Women with high levels of pesticides in their blood are more likely to have endometriosis, according to a new study published in the journal Environmental Health Perspectives and reported by CNN.

Endometriosis is a chronic condition that affects more than 5 million, or 10 percent, of American women. The condition occurs when tissue lining the interior uterus walls grows outside the organ. Most commonly the extra tissue affects the ovaries, fallopian tubes or pelvis and can lead to infertility.

For the study, researchers took blood samples from 248 women with surgically-confirmed endometriosis and 538 women without diagnosed endometriosis and measured them for several organochlorine pesticides, or OCPs. Overall, 90 percent of women had detectable levels of one such pesticide, beta-HCH, in their blood.

What’s more, women with higher levels of beta-HCH in their blood were nearly 2.5 times more likely to have ovarian endometriosis. In addition, scientists found that another pesticide, Mirex, also increased a woman’s risk of endometriosis by 50 percent.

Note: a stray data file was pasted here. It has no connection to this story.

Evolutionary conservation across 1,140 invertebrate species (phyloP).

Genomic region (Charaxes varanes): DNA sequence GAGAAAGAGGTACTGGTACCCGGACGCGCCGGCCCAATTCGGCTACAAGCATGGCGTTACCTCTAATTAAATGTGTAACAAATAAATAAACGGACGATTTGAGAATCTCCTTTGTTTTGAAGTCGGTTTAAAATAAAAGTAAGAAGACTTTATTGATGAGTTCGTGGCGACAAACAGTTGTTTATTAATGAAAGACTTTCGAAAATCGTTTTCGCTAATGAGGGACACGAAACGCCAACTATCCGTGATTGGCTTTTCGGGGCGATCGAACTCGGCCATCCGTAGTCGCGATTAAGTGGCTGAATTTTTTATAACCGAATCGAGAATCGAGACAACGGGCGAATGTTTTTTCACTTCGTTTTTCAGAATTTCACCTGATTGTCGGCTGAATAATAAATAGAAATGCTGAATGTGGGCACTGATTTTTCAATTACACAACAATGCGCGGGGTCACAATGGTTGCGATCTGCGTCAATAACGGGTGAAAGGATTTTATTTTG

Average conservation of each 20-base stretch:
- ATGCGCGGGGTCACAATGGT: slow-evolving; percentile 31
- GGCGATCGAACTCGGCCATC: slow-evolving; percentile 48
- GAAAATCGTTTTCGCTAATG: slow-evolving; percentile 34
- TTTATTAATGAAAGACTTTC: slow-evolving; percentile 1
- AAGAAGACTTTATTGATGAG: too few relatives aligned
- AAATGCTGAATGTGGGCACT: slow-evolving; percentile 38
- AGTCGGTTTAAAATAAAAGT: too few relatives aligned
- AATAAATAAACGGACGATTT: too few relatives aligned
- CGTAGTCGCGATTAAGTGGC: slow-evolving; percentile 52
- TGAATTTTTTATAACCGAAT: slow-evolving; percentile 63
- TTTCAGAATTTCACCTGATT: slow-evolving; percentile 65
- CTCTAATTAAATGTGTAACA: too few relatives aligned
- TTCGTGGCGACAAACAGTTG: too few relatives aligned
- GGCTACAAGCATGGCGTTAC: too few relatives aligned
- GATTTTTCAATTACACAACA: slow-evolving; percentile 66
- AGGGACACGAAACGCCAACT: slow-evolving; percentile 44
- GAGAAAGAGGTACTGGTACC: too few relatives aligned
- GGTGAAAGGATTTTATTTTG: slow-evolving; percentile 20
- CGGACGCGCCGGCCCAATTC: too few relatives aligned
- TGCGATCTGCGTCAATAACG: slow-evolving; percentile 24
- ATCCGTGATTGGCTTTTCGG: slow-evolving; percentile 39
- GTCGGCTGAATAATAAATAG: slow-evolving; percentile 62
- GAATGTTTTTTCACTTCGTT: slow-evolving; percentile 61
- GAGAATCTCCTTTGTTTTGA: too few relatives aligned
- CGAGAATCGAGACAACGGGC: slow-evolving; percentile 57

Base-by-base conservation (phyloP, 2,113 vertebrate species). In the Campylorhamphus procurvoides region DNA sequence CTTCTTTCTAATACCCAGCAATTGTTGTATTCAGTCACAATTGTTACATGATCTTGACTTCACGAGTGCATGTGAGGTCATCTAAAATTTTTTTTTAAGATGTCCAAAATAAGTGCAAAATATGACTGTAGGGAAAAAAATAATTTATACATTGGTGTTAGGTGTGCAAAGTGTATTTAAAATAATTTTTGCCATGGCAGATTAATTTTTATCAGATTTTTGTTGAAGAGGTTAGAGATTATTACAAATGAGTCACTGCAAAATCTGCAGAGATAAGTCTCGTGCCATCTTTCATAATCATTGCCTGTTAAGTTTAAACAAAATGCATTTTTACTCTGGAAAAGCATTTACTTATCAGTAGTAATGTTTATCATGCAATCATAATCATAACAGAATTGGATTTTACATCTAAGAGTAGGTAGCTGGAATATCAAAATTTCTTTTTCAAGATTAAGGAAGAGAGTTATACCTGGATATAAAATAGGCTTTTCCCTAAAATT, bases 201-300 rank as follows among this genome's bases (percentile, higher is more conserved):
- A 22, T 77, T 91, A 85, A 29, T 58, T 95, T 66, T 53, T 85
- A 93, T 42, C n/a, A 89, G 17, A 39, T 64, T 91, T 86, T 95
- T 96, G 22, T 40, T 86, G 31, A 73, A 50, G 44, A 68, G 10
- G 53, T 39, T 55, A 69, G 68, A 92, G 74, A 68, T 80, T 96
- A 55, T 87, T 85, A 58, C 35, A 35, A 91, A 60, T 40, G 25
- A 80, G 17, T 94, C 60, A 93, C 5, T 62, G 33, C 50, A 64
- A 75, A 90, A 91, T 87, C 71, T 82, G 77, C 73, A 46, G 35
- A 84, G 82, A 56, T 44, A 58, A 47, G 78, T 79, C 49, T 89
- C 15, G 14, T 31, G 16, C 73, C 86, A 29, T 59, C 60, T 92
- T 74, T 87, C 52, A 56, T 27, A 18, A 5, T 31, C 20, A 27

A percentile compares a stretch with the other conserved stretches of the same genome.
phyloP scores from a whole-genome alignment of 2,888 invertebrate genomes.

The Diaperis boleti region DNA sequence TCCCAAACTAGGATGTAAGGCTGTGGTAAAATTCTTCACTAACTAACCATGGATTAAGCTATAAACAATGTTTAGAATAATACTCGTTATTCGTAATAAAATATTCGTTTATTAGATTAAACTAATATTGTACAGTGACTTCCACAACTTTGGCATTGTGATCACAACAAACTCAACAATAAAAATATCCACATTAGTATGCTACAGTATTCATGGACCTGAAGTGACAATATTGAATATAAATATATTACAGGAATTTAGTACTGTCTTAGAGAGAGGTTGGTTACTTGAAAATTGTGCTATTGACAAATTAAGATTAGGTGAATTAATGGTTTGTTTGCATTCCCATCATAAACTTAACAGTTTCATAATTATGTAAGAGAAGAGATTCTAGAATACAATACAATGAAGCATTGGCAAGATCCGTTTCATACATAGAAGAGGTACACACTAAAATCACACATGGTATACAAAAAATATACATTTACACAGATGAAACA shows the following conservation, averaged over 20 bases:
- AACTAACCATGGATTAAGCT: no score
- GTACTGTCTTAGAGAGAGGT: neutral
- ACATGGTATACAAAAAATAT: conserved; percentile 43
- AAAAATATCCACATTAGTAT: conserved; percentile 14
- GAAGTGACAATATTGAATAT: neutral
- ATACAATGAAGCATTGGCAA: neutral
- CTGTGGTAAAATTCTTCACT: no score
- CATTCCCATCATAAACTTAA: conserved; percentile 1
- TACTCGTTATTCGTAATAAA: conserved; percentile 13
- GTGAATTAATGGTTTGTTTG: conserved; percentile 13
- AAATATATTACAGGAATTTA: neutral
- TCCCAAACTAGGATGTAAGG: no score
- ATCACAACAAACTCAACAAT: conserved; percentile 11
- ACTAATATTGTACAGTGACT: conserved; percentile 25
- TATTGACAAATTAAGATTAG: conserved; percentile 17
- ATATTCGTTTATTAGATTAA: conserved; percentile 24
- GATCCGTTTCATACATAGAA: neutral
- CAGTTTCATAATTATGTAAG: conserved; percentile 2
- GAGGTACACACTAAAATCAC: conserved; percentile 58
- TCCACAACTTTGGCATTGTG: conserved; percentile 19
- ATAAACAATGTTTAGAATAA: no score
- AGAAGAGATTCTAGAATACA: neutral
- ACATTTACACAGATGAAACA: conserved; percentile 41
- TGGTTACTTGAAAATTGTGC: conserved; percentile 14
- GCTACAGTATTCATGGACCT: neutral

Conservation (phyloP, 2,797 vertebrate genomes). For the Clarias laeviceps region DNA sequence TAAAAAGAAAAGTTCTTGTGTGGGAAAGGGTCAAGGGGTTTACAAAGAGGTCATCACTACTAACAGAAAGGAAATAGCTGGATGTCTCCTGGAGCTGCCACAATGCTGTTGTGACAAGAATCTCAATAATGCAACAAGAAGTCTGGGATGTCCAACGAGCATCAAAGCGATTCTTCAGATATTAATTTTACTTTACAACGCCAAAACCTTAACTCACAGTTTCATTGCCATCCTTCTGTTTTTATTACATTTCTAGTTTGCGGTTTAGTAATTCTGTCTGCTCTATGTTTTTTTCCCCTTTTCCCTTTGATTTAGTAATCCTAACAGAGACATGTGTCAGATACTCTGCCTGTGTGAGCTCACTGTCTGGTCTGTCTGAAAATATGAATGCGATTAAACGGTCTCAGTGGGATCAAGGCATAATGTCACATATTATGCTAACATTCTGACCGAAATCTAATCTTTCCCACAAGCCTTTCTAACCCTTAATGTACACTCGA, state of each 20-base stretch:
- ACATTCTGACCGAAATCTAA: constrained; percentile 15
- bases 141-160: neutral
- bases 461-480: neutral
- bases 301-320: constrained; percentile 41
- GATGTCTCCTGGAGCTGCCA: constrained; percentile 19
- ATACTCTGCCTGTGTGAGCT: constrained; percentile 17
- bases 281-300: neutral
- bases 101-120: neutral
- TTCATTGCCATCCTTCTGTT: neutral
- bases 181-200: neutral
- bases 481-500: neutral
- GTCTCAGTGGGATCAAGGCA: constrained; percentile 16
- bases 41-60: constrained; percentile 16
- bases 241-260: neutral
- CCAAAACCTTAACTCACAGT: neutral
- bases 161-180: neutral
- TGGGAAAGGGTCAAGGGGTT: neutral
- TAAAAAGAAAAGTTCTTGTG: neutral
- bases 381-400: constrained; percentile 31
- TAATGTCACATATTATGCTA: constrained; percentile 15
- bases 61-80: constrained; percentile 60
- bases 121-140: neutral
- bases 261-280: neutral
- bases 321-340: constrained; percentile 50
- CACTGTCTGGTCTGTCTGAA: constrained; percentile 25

According to researchers, some OCPs seem to mimic estrogen in the body and may possibly contribute to the development of endometriosis.

OCPs were widely used in the United States from the 1940s through the 1960s until the Environmental Protection Agency (EPA) and the United Nations’ Stockholm Convention limited their use. But these pesticides are still present in the environment today and have accumulated in the food chain.

“We detected these chemicals in the blood of women despite their being banned or severely restricted in the United States for the past several decades,” said Kristen Upson, a post-doc fellow at the National Institute of Environmental Health Sciences and a study author.

Currently, beta-HCH can still be found in some dairy products, fatty foods and fish. In addition, this OCP is produced as a by-product of several lice shampoos and lotions.

Pesticide exposure may also cause attention problems in children. Click here  to read more.